Sweden’s crown meanwhile hit a 2-1/2 month high of 10.4890 versus the euro after the Riksbank bucked the global trend back towards cutting interest rates and said it remained on track to raise its by early 2020, albeit with some caveats.

Oil prices also rose a touch after data showed U.S. crude inventories fell more than expected last week but remained wobbly after a more than 4% dive on Tuesday, even after OPEC and allies including Russia agreed to extend supply cuts. Brent crude futures traded at $62.85 per barrel, up 0.7%, while U.S. West Texas Intermediate (WTI) crude futures rose 0.6% to %56.56 a barrel, following a 4.8% drop the previous day.Safe-haven gold was back on the rise too, up 0.5% at $1,425.64 per ounce having reached as high as $1,435.99

Data on U.S. private hiring, factory orders and the services sector will come on Wednesday before an early close. June’s government jobs report is due Friday, after the July 4 break.

Expected data include trade balance, jobless claims, and factory orders. International Speedway is reporting earnings.

Market Snapshot

  • S&P 500 futures up 0.2% to 2,986.00
  • STOXX Europe 600 up 0.5% to 391.41
  • MXAP down 0.3% to 161.67
  • MXAPJ down 0.4% to 531.26
  • Nikkei down 0.5% to 21,638.16
  • Topix down 0.7% to 1,579.54
  • Hang Seng Index down 0.07% to 28,855.14
  • Shanghai Composite down 0.9% to 3,015.26
  • Sensex up 0.2% to 39,893.00
  • Australia S&P/ASX 200 up 0.5% to 6,685.46
  • Kospi down 1.2% to 2,096.02
  • German 10Y yield fell 2.9 bps to -0.396%
  • Euro down 0.06% to $1.1278
  • Italian 10Y yield fell 12.5 bps to 1.482%
  • Spanish 10Y yield fell 8.6 bps to 0.207%
  • Brent futures up 0.5% to $62.73/bbl
  • Gold spot up 0.5% to $1,425.43
  • U.S. Dollar Index little changed at 96.75

Top News Highlights from Bloomberg

  • Germany took a top EU job for the first time in more than half a century, after Ursula von der Leyen was nominated to be the bloc’s chief executive. While that’s a win for Chancellor Angela Merkel, the EU power politics involved in distributing the region’s top jobs also laid bare the cracks in her once unassailable power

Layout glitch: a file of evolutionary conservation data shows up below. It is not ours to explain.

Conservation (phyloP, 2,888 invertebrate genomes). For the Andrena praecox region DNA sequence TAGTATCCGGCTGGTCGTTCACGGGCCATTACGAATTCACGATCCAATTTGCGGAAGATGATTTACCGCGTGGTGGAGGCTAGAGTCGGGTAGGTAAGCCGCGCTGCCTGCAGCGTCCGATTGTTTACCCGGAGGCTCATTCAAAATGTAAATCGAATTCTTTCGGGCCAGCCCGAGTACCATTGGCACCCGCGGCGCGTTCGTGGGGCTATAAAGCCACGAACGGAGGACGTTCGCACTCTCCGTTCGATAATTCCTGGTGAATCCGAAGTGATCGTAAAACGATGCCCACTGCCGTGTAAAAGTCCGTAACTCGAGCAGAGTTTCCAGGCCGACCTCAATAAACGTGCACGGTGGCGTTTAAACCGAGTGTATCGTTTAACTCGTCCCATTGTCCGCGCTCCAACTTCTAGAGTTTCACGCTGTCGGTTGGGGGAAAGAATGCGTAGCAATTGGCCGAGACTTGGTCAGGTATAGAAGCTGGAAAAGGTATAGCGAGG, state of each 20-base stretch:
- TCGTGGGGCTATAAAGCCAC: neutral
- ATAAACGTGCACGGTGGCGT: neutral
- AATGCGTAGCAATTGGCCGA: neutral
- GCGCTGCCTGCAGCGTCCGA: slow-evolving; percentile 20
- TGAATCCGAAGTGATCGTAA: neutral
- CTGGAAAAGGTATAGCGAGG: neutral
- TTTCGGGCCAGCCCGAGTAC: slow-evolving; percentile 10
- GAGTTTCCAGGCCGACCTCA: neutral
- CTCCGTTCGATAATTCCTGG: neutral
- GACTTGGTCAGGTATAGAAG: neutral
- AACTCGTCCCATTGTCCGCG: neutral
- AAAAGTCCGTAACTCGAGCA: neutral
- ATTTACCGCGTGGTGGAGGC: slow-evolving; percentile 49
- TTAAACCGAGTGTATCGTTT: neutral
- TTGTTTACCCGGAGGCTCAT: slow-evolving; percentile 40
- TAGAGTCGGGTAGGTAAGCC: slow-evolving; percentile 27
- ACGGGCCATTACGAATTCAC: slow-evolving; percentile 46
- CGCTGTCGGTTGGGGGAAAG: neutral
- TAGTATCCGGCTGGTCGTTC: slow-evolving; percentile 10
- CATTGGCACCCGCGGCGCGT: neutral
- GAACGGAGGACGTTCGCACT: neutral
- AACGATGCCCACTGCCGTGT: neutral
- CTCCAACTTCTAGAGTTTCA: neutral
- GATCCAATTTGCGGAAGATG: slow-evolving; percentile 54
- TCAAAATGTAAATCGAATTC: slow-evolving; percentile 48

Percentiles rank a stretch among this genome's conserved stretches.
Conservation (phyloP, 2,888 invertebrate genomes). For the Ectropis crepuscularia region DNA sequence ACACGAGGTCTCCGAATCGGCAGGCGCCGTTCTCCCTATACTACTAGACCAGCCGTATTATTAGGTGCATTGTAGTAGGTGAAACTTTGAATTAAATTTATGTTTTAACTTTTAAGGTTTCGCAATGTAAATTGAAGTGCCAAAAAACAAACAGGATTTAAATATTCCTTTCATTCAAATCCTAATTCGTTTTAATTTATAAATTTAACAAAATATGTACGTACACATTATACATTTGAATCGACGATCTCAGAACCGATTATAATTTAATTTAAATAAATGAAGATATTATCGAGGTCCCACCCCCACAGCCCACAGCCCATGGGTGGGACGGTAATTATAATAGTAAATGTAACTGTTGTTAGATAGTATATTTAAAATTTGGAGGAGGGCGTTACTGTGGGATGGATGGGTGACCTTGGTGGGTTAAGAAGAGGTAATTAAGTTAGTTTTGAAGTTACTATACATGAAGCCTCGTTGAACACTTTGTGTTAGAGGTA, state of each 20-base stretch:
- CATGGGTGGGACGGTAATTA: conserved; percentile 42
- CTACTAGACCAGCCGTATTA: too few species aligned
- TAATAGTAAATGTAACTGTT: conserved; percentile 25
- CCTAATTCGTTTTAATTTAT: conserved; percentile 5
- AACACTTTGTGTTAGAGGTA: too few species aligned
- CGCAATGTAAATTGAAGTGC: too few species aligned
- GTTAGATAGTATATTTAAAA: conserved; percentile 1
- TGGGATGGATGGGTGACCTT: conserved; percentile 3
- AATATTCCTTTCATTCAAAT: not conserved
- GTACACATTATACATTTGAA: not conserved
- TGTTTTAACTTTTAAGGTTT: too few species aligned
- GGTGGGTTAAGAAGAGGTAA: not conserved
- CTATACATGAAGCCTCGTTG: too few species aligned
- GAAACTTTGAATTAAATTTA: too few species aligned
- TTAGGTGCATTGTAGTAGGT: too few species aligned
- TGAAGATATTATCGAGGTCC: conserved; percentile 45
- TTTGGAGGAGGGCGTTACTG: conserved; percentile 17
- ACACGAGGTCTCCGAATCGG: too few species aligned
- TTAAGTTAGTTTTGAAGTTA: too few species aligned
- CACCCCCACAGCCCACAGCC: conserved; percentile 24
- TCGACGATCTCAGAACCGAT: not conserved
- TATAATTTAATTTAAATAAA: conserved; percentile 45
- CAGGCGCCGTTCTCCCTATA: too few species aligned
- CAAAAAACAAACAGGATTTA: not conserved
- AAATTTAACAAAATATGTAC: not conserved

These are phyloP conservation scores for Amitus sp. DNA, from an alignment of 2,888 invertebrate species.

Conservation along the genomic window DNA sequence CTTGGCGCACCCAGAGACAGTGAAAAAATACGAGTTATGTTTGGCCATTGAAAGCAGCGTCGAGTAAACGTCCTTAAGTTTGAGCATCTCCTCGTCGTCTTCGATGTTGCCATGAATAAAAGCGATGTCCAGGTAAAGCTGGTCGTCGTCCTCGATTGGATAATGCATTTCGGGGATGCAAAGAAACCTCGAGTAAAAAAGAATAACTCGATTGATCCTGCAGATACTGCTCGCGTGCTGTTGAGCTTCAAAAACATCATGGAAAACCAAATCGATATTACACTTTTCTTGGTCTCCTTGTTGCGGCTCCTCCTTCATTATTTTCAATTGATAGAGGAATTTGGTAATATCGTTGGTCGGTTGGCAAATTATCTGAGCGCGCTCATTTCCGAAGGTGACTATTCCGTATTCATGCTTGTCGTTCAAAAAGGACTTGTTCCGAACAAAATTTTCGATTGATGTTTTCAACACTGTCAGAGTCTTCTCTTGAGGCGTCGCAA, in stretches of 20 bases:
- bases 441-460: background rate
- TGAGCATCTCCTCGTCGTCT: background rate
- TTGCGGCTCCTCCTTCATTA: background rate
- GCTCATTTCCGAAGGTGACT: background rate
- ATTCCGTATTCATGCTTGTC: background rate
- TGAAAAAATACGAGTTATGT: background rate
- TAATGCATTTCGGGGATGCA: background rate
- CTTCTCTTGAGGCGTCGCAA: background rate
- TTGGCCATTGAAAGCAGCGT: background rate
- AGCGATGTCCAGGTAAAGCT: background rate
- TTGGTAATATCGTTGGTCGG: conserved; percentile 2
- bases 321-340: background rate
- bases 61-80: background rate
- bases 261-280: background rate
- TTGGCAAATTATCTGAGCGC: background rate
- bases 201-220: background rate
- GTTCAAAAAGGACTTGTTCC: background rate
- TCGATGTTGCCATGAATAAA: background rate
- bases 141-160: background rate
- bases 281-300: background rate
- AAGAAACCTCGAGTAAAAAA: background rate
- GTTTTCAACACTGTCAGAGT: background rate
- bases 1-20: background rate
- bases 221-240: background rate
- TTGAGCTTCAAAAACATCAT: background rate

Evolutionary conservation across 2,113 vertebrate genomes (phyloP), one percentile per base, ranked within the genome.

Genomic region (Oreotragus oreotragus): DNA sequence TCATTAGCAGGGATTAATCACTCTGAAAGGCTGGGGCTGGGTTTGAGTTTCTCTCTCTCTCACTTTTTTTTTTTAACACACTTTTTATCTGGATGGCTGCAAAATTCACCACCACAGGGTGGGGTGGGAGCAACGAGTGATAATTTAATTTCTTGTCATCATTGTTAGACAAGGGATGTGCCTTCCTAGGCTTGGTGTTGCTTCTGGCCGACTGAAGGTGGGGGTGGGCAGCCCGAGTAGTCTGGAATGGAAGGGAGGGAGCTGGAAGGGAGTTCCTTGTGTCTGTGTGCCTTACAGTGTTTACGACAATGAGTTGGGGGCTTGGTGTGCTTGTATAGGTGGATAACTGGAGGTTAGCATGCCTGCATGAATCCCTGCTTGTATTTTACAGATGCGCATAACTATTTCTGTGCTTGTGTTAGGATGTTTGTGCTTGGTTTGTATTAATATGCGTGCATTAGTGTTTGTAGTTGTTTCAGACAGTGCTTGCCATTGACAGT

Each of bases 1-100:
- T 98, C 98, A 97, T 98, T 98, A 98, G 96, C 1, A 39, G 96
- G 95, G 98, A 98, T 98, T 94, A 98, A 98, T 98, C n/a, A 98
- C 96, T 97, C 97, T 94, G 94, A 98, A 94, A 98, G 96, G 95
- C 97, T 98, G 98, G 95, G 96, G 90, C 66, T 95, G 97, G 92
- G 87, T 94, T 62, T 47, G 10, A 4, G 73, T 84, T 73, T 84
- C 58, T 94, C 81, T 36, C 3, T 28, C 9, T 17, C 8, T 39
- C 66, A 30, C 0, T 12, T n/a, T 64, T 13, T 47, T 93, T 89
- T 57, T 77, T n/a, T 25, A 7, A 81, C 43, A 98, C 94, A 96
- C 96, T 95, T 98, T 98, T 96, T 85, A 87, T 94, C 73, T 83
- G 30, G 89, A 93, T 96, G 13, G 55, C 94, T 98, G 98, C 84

• President Donald Trump said he’s planning to nominate economists Christopher Waller and Judy Shelton to serve on the Federal Reserve Board. Both are likely inclined to support the president’s call for lower interest rates
  • Christine Lagarde is set to swap the helm of the International Monetary Fund for that of the European Central Bank, becoming the first woman to run euro-area monetary policy just as the bloc’s economy looks in need of fresh stimulus
  • Germany’s 10-year bond yields are threatening to drop below the European Central Bank’s deposit rate for the first time
  • Oil had its worst reaction to an OPEC meeting in more than four years, with prices sliding just after the cartel agreed to prolong production curbs as fears about the global economy mount
  • Britain’s dominant services sector all but stagnated in June amid Brexit uncertainty and fears for the global economy. IHS Markit’s Purchasing Managers Index unexpectedly fell to 50.2. It followed weak readings for manufacturing and construction, suggesting the economy has slipped into contraction
  • Boris Johnson, the favorite to be the next U.K. prime minister, has pledged he’ll launch a review of “sin taxes” on salt, fat and sugar, a signal that he wants to adopt an economically liberal approach after years in which government tried to clamp down on unhealthy behavior
  • After a yearlong assault on the Federal Reserve and its chairman, President Donald Trump has tapped two wildly different economists to the central bank’s board who seemingly have one important thing in common. They’re both likely to support the president’s call for lower interest rates

Asian equity markets traded mostly subdued as the region digested another bout of substandard PMI data from China and following a lacklustre session on Wall St where trade was predominantly range-bound despite the late breakout which helped the S&P 500 notch a consecutive record closing high. ASX 200 (+0.5%) and Nikkei 225 (-0.5%) were mixed with Australia led higher by gold miners as the precious metal resumed its advances but with upside capped by financials amid concerns of tighter margins due to the lower rate environment and as energy names suffered the brunt of a near-5% drop in crude, while sentiment in Tokyo caved in from the weight of a firmer currency. Elsewhere, Hang Seng (U/C) and Shanghai Comp. (-1.0%) were downbeat with underperformance in the mainland after another PBoC liquidity drain and disappointing Chinese data in which Caixin Services PMI missed estimates to print a 4-month low and Composite PMI deteriorated to its weakest since October 2016. Finally, 10yr JGBs were higher as they tracked the gains in T-notes which saw the US 10yr Treasury yield drop to its lowest since 2016, with demand also underpinned by the downbeat risk sentiment and BoJ presence in the market.

Top Asian News

  • Singapore Deal Forms Biggest Asia Pacific Hospitality REIT
  • Turkish Inflation Respite Starts Countdown to First Rate Cut
  • Teva Credit Investors Ramp Up Short Bets as Legal Costs Weigh
  • Saudi Makeover Masks Same Old Habits When It Comes to Jobs